February 16, 2023
from BigThink Website
When you combine
the Uncertainty Principle
with Einstein's famous equation,
you get a mind-blowing result:
Particles can come from nothing...
This is a question that
has bothered philosophers as far back as the ancient Greeks, where
they debated the nature of the void. They had long discussions
trying to determine whether nothing is something.
The removal of matter would mean that energy would remain.
Much in the same way that the energy from the Sun can cross to the
Earth through empty space, heat from outside the container would
radiate into the container. Thus, the container wouldn't be truly
Then there would be absolutely nothing inside the container, right?
It turns out that nothing isn't nothing.
However, one of the most confusing of all quantum principles is called the Heisenberg Uncertainty Principle, which is commonly explained as saying that,
While that is a good representation of the principle, it also says that you cannot measure the energy of anything perfectly and that the shorter the time you measure, the worse your measurement is.
Taken to the extreme,
These quantum principles have mind-bending consequences for anyone trying to understand the nature of 'nothing.'
For example, if you try to measure the amount of energy at a location - even if that energy is supposed to be nothing - you still cannot measure zero precisely.
Sometimes, when you make the measurement, the expected zero turns out to be non-zero.
And this isn't just a measurement problem; it's a feature of reality.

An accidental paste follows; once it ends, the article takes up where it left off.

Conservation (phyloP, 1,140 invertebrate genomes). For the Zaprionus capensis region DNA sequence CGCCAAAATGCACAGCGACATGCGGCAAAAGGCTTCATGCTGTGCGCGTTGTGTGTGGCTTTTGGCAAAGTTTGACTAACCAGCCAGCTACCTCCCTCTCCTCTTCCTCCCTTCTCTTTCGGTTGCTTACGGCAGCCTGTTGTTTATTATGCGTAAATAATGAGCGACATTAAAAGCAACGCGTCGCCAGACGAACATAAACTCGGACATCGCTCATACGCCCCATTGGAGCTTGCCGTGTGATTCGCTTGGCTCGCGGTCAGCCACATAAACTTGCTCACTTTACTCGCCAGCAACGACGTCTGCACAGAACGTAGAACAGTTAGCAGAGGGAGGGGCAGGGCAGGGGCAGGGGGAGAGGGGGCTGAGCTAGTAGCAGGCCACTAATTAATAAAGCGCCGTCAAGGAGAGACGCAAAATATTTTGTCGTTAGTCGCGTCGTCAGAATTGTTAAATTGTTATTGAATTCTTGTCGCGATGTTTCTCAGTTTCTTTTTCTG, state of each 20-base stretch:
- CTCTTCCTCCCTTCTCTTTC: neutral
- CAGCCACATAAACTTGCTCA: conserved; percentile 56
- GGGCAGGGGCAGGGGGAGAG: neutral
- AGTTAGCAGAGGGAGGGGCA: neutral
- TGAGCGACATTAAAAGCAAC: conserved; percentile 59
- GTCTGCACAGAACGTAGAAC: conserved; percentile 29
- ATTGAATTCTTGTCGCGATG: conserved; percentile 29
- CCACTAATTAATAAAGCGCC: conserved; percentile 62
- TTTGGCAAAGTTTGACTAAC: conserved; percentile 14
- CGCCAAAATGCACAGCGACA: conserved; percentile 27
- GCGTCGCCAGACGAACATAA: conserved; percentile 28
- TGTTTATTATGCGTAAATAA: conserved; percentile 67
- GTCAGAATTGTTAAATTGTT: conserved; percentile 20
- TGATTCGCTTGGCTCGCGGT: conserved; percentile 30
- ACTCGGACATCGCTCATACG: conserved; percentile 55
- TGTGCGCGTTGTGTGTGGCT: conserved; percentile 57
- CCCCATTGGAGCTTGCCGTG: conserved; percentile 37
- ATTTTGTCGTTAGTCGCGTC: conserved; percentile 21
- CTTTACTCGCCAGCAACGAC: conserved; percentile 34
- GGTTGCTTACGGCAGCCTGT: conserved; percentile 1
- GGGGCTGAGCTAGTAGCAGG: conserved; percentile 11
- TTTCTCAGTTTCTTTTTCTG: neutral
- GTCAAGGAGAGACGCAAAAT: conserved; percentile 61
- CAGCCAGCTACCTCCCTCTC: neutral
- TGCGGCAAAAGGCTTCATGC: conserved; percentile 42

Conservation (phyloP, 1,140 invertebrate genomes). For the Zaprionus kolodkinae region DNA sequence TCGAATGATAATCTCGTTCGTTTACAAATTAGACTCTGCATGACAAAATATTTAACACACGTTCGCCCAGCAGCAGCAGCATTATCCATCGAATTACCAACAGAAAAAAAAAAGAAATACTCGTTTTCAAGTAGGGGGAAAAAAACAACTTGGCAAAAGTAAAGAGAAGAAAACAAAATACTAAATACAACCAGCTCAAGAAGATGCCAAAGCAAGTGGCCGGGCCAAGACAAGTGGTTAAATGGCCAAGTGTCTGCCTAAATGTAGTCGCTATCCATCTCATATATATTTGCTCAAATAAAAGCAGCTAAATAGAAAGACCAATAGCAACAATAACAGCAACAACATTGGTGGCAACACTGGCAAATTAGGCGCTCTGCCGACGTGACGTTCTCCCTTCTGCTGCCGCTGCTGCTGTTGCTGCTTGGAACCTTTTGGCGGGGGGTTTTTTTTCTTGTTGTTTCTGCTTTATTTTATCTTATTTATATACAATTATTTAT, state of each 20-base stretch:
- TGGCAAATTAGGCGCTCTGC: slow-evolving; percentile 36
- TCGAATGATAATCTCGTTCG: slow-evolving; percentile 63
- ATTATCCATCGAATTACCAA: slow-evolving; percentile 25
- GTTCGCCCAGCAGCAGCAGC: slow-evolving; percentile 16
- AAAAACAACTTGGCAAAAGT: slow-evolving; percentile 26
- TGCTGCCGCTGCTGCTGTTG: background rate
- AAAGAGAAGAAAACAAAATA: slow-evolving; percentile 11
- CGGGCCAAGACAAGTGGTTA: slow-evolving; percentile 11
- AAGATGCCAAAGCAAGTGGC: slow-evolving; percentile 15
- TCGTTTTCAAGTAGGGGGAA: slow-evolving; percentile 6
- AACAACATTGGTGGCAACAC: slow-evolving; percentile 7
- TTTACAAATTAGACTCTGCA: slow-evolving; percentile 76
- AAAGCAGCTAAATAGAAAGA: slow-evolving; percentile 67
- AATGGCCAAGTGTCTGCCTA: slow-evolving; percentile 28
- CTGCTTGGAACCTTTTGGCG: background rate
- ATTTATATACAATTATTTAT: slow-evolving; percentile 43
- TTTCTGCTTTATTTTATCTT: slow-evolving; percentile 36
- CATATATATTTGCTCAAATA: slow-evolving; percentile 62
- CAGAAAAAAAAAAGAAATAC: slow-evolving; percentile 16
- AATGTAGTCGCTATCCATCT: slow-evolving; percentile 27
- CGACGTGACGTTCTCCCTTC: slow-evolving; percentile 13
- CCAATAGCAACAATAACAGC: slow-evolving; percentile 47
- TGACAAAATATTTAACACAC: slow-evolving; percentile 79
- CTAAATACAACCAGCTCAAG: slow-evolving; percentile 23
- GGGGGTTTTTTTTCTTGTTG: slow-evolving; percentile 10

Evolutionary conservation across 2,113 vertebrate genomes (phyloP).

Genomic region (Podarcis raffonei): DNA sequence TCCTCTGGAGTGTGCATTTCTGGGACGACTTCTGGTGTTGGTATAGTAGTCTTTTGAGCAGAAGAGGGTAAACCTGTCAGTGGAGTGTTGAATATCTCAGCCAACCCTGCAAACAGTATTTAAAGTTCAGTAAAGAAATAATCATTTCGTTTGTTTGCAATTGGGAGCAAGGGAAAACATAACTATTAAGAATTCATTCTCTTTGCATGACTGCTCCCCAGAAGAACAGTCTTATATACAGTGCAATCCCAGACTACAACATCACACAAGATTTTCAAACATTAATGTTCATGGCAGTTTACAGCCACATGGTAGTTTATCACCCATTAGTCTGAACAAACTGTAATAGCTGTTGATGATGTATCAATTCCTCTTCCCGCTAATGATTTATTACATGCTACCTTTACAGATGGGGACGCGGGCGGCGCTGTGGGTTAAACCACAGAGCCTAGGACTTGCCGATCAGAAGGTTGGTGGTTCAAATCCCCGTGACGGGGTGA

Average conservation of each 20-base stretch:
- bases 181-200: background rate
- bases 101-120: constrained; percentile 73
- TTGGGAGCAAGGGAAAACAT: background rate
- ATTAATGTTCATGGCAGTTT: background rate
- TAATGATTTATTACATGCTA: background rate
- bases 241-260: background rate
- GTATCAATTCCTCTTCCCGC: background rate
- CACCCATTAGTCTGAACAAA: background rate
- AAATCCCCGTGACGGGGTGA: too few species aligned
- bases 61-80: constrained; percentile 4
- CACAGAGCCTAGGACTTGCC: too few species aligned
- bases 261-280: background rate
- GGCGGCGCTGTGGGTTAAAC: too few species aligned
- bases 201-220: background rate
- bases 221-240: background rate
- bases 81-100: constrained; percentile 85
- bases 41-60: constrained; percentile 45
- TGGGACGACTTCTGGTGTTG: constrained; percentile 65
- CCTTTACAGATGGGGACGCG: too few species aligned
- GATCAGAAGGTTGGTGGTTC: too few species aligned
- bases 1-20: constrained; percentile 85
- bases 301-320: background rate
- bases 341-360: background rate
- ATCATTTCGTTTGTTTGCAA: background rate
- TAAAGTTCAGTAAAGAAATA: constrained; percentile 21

When you combine this bizarre fact (that zero expected energy can be non-zero, if you examine a short enough time period) with Einstein's famous equation E = mc2, there is an even more bizarre consequence.
Einstein's equation says that energy is matter and vice versa.
Combined with quantum theory, this means that in a location that is supposedly entirely empty and devoid of energy, space can briefly fluctuate to non-zero energy - and that temporary energy can make matter (and antimatter) particles.
This appearance and
disappearance has some superficial resemblance to the effervescent
behavior of the foam on the top of a freshly poured beer, with
bubbles appearing and disappearing - hence the term "quantum foam."
One demonstration of this is when researchers measure the magnetic properties of subatomic particles like electrons.
When the effect due to quantum foam is taken into account, theory
and measurement agree perfectly - to twelve digits of accuracy.
The effect goes something like this:
This is where more familiar quantum effects come into play because
classical quantum theory says that particles are both particles and
waves. And waves have wavelengths...
However, inside the gap, only waves that are shorter than the gap can exist. Long waves simply cannot fit. Thus, outside the gap, there are waves of all wavelengths, while inside the gap there are only short wavelengths.
This basically means that,
Thus, if the quantum foam is real, the
plates will be pushed together.
something after all...